The Amendment to the IT Rules, 2021: Part 1 – Locked, Loaded, and Aimed at the Intermediaries

pic of youtube removal symbolWe’re pleased to bring our readers a 2 part guest post series by Surabhi Pande and Devvrat Joshi, on the recently proposed draft amendments to the IT Rules, 2021 (which were released on 6th June, 2022). The first part of this series focuses on two specific proposed amendments which they argue will severely impact the ability of intermediaries to avail of safe harbour provisions. Surabhi Pande and Devvrat Joshi are both Senior Associates in the Dispute Resolution Team at Saikrishna & Associates. The views of the authors are personal.

The Amendment to the IT Rules, 2021: Part 1 – Locked, Loaded, and Aimed at the Intermediaries

Surabhi Pande and Devvrat Joshi

The Ministry of Electronics and Information Technology (“MEITY”), on 6th June, 2022, issued a press release along with a proposed draft amendment (“Draft Amendment”) to the Information Technology (Intermediary Guidelines and Digital Media Ethics Code) Rules, 2021 (“IT Rules, 2021”).

The Draft Amendment proposes to introduce certain changes and additions to Part I and Part II of the IT Rules, 2021, which are worrisome to say the least. In February last year, the Central Government issued the IT Rules, 2021 which were immediately challenged (a total of 17 challenges to the IT Rules, 2021 had been filed as on the date of this article, ranging across Kerala High Court, Bombay High Court, Calcutta High Court, Madras High Court, Karnataka High Court, and the Delhi High Court – see Internet Freedom Foundation’s summary here). The majority of these challenges were raised by media houses and media / journalist associations against Part III or provisions falling under Part III of the IT Rules, 2021, viz. the part of the Rules dealing with / governing publishers of online curated content and publishers of news and current affairs content. The Madras and Bombay High Courts have already stayed Rule 9(1) and (3) of the IT Rules, 2021. As of now, the Supreme Court has stayed all further proceedings before the various High Courts challenging the IT Rules, 2021.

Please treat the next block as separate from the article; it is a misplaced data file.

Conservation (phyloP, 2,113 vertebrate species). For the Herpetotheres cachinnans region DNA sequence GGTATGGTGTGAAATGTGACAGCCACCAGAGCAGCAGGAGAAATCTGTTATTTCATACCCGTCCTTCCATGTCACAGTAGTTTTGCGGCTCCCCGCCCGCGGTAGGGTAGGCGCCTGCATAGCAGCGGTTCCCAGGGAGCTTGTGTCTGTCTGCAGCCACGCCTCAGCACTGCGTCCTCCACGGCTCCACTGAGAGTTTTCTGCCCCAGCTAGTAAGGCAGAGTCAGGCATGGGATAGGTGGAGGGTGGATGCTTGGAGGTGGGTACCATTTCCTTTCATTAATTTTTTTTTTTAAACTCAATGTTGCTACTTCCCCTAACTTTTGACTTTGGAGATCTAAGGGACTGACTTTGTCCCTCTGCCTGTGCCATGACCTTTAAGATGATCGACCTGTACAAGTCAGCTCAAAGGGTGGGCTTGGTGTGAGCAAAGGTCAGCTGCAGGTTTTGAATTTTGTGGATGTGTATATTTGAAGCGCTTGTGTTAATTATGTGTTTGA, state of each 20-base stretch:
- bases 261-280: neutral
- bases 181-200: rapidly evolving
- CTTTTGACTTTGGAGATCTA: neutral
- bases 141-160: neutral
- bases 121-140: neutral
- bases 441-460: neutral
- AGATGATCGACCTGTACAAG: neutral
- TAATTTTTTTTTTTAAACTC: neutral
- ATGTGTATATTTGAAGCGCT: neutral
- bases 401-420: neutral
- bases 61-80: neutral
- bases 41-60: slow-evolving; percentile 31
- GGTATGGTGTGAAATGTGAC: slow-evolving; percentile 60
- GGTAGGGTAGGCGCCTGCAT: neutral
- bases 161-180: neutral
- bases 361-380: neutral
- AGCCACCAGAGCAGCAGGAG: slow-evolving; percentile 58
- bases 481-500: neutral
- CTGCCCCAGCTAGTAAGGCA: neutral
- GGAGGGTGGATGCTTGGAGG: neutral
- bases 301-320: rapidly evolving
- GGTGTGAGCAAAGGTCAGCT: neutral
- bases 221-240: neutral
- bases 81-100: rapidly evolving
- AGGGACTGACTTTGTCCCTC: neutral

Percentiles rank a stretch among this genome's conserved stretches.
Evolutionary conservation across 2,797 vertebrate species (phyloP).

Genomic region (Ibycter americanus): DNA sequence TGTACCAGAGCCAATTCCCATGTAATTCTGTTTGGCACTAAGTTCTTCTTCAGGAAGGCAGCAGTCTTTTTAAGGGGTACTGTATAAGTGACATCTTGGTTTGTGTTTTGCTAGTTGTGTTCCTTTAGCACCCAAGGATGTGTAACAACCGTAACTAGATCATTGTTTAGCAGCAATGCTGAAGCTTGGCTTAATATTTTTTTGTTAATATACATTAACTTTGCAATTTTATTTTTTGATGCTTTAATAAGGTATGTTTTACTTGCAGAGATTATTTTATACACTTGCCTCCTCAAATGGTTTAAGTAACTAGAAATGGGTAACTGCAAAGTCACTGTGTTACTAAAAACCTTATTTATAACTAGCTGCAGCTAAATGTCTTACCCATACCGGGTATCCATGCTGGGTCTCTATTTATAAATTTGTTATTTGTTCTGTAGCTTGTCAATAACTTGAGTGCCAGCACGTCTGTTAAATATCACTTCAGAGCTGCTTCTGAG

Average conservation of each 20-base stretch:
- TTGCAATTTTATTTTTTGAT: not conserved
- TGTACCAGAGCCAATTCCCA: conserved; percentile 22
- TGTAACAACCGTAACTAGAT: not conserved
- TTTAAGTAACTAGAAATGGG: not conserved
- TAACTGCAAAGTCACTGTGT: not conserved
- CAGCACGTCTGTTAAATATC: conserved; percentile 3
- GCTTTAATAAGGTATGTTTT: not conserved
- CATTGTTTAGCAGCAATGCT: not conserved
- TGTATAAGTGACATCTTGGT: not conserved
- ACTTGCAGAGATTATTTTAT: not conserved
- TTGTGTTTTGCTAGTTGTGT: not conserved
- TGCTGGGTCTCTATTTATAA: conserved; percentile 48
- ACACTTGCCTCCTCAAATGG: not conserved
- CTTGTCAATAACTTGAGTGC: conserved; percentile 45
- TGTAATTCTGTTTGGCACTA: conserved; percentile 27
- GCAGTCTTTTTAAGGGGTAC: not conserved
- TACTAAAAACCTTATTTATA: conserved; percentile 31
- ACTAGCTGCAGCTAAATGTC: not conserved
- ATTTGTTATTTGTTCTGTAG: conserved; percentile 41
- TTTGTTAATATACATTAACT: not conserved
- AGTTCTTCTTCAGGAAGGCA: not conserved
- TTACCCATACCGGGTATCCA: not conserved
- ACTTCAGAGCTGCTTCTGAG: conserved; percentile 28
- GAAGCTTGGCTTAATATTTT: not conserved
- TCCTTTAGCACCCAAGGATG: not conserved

It appears that while the hearing on challenge to the IT Rules, 2021 is still pending, the Central Government has now trained its sights on the intermediaries.

What are the proposed amendments?

The Draft Amendment brings about certain changes to only Part I (viz. the definitions) and Part II (dealing with intermediaries and social media intermediaries) of the IT Rules, 2021 and primarily impacts only the intermediaries in terms of their obligations under Rule 3.

Broadly, the proposed amendments are:

1. That all intermediaries shall be obligated to ensure compliance by users of their rules, regulations, privacy policy, user agreement, etc. and shall cause the user to not host, display, publish, upload, transmit, store, update or share information specified under Rule 3(1)(b)(i)-(x).

2. That all intermediaries shall ensure accessibility to its services and maintain reasonable expectations of due diligence, privacy and transparency.

3. That all intermediaries shall respect the rights of citizens guaranteed under the Constitution of India.

4. That all intermediaries shall act on complaints for removal of content falling under Rule 3(1)(b)(i)-(x) within 72 hours of receipt of complaint.

5. That a Grievance Appellate Committee shall be set-up to hear appeals against decisions of the Grievance Redressal Officer under Rule 3(2).

6. That all intermediaries shall have to comply with the decision of the Grievance Appellate Committee.

Why should we be concerned?

While some of the proposed amendments do not adversely harm the intermediaries per se but merely require some clarification, there are two proposed amendments that instantly induce alarm bells and are potentially a direct threat to the very concept of intermediary safe harbour under the Indian jurisprudence. For the sake of convenience and ease of understanding, the present article shall only focus on the proposed amendments to Rule 3(1)(a) and (b). We shall analyze the other proposed amendments in part II of this article published separately.